It’s often been said that the rise in Generation Z (Gen Z) employees will require HR professionals to gain a greater understanding of these individuals’ background and approach to work. However, any concerns around the generation you may have possibly contradicts their aspirations.
According to Dan Schawbel, founder of Millennial Branding and “Author of Promote Yourself”, Gen Z staff appear to be more realistic instead of optimistic, are more career-minded and can quickly adapt to new technology in order to work effectively.
“Additionally, since Gen Z has seen how much Gen Y has struggled in the recession, they come to the workplace better prepared, less entitled and more equipped to succeed,” he added.
Doesn’t sound familiar? There’s a reason why, and it’s all to do with our beloved stereotypes. Despite being characterised as multi-tasking whizzes, they’re simultaneously garnering the reputation among older generations of being lazy, unaware and apathetic.
In fact, a study produced by Schawbel, entitled “Gen Y vs. Gen Z Workplace Expectations” – which queried 1,000 individuals from several generations across the US, Brazil, Canada, China, Germany, India, South Africa, Sweden, Turkey and the UK – explained that there seemed to be a huge difference in opinion when it came to what Gen Z could offer the workforce.
The top five stereotypical traits for of Gen Z was reported as being lazy (45 per cent), open-minded (41 per cent), creative (38 per cent), self-centered (37 per cent) and easily distracted (35 per cent). On the other hand, Gen Z claimed they were innovative (57 per cent), forth-right (54 per cent), willing to offer new ideas (52 per cent), intelligent (44 per cent) and had cutting-edge thoughts (41 per cent).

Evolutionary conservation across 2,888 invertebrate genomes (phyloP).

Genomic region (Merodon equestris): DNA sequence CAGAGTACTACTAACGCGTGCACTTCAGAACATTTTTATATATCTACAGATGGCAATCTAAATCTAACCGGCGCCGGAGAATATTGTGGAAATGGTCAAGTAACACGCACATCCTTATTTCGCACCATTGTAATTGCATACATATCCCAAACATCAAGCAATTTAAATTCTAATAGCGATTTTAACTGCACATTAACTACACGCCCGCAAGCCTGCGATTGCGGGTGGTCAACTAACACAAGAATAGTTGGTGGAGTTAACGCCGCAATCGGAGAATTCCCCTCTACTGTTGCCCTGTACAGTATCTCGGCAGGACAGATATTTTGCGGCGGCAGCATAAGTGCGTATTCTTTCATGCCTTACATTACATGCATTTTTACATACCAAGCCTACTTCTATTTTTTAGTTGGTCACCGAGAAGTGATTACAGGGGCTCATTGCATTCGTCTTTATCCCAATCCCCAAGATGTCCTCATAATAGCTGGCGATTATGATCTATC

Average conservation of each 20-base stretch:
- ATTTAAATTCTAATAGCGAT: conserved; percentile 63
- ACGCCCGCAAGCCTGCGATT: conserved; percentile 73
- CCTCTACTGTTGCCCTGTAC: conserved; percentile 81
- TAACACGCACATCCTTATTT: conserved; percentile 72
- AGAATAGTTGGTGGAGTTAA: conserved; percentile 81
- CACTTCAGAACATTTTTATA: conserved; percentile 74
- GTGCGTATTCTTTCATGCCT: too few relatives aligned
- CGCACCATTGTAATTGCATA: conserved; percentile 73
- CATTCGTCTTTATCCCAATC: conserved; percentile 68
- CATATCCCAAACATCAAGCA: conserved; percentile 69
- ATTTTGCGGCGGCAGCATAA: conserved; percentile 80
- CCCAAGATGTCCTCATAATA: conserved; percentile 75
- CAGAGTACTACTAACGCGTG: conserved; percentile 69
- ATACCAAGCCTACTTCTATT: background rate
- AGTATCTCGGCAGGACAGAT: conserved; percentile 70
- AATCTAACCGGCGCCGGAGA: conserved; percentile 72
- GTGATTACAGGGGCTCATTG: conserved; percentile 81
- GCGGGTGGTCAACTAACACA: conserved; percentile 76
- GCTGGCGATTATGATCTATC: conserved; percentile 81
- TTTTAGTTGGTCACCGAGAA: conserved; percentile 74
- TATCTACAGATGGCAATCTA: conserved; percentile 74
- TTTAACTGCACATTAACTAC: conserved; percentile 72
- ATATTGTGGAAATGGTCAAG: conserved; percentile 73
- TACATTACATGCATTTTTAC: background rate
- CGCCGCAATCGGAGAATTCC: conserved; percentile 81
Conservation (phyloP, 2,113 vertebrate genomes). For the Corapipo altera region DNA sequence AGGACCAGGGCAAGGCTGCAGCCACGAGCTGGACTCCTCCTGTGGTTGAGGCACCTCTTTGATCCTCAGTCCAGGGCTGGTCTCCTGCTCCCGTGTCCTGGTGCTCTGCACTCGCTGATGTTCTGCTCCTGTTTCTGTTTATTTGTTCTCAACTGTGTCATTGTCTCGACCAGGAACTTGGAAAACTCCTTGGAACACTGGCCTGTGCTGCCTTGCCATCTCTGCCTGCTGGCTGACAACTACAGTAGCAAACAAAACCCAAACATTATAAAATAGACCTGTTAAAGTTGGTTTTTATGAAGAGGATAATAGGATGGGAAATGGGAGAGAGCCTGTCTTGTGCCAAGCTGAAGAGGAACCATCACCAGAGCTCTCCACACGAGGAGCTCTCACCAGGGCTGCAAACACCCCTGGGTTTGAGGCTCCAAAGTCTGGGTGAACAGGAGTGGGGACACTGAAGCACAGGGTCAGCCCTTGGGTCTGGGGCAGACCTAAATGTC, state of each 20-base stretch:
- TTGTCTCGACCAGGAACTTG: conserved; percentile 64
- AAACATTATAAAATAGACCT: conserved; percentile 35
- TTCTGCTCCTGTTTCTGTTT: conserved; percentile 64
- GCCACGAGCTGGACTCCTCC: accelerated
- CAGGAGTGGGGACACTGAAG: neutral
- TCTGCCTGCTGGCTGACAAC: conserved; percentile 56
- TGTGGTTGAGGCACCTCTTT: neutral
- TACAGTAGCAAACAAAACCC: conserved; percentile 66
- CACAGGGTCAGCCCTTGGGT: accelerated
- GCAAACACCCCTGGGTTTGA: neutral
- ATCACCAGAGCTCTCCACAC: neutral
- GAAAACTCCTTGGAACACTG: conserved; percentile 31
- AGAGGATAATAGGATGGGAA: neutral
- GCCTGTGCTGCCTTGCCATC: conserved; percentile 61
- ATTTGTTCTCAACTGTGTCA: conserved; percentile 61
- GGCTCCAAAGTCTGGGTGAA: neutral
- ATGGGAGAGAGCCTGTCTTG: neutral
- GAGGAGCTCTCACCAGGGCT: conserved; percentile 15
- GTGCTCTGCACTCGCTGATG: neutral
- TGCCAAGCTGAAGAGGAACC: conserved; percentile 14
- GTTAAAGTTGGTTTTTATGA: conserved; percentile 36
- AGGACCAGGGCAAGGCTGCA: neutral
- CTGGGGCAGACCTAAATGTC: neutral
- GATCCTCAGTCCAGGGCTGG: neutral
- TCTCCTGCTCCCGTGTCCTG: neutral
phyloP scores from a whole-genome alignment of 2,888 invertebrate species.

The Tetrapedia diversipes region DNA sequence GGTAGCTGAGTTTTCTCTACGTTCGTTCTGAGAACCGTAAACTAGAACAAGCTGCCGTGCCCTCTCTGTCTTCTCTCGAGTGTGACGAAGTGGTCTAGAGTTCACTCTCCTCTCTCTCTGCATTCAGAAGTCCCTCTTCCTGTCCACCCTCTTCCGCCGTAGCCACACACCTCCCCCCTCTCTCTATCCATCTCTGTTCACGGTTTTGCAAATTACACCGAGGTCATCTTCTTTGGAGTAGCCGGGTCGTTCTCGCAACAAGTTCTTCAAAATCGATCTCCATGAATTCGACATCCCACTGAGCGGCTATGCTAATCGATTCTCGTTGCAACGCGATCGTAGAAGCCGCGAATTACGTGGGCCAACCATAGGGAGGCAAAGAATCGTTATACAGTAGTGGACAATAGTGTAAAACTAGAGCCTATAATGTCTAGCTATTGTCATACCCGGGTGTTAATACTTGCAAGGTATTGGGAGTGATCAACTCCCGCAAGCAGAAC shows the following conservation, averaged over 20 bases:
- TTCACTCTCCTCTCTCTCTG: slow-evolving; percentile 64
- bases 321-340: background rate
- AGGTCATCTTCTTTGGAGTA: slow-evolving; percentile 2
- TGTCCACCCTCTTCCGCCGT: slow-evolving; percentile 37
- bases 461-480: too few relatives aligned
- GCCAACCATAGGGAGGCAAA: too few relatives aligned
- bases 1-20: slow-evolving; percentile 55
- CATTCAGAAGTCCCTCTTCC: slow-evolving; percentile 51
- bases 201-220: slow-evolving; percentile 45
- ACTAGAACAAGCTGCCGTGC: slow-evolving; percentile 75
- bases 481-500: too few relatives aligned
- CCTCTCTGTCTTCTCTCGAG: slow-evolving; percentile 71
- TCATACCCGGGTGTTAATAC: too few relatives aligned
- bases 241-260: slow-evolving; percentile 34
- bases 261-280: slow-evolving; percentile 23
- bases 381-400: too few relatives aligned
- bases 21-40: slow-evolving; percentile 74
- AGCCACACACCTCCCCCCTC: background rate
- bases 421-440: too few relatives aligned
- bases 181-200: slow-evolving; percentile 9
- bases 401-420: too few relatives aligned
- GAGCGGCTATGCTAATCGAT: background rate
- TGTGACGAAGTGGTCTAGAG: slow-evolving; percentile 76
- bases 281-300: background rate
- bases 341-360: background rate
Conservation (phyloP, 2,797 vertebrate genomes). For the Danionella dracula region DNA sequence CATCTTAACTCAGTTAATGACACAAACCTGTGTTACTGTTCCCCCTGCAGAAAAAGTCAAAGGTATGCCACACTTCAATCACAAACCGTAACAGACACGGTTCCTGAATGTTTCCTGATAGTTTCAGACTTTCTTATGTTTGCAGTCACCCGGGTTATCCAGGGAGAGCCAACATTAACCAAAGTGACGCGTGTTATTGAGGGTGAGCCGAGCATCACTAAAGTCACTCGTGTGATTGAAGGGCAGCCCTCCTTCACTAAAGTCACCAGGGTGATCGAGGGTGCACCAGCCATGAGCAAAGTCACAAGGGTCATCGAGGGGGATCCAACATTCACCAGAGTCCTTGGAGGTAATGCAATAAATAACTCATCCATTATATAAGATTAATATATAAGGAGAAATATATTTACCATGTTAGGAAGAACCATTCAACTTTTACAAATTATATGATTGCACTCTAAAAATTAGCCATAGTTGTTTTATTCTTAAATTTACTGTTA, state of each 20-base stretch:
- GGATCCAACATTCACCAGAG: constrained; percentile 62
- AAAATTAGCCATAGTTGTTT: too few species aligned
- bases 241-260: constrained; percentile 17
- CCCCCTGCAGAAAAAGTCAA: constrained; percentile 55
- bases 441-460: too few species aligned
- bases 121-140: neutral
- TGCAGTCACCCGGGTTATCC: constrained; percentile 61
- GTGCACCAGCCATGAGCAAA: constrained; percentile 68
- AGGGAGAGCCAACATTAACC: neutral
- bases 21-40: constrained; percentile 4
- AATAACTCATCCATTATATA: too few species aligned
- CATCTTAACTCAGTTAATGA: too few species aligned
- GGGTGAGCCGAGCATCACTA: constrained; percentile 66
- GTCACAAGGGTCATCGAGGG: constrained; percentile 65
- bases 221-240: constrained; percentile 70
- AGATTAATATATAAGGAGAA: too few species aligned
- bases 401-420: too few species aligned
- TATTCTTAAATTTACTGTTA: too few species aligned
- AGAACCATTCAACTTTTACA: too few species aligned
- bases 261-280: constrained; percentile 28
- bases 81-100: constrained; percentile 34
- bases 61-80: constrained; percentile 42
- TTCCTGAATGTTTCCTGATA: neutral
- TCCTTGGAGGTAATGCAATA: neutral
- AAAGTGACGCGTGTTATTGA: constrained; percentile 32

This gap of expectations and perspective was emphasised by Capita Resourcing research, which found that 83 per cent of HR leaders see attracting the next generation of employees as the greatest business challenge (over meeting targets or innovation) to come.
However, the research, which also examined the attitudes of 1,015 Gen Z adults, also revealed that HR leaders’ concerns around the next generation of workers were heavily contradicted by what Generation Z respondents said they wanted. For example, 71 per cent of employers think Gen Z staff want freedom to work where and how they choose. But 54 per cent of Gen Z claimed they would prefer to work face-to-face in a small team rather than virtually.
In addition, 69 per cent of Gen Z stated they wanted a single manager, rather than several different ones. A further 58 per cent wanted a hierarchical structure with clear upward direction – echoing the traditional workplace environment that we currently operate in and chucking any concept of radical change to attain Gen Z workers out of the window.
Nicola McQueen, MD at Capita Resourcing, stated: “Businesses need to see Gen Z as agents of change that can act as the driving force behind new initiatives that benefit every generation of employee. That doesn’t mean, however, that existing working practices need a major over-haul to accommodate this. On the contrary, there’s a danger that investment in new resources, policies and procedures aimed solely at this cohort could make a significant dent in the bottom-line to no avail.”
Further disconnects between Gen Z expectations and employer opinion included 69 per cent of employers believing that Gen Z wanted a high starting salary. However, good opportunities for personal development and progression, as well as stability, are the top attributes looked for in a job or career by Gen Z.
Furthermore, just 35 per cent of Gen Z want formal training, yet 59 per cent of employers think that in-house training courses are what this new breed of worker will demand. And while over two thirds of bosses believe Gen Z is often under prepared for the demands of working life, 81 per cent of Gen Z are confident they have the right attitude to succeed and 65 per cent are confident they have the right skills.
What’s true, however, is that with 54 per cent of Gen Z expecting to stay in their first job for under two years, employers commonly have a crucial 500-day window after hiring in which to maximise their employee productivity. Businesses need to establish and communicate the opportunity for career progression, professional reward and company benefits from the first point of engagement. Even this aspect, however, is one of the most cited factors of choosing a job when it comes to any generation.
When it comes to the changing workforce, there are five millennial myths and six personality traits your business should be aware of.By Shané Schutte
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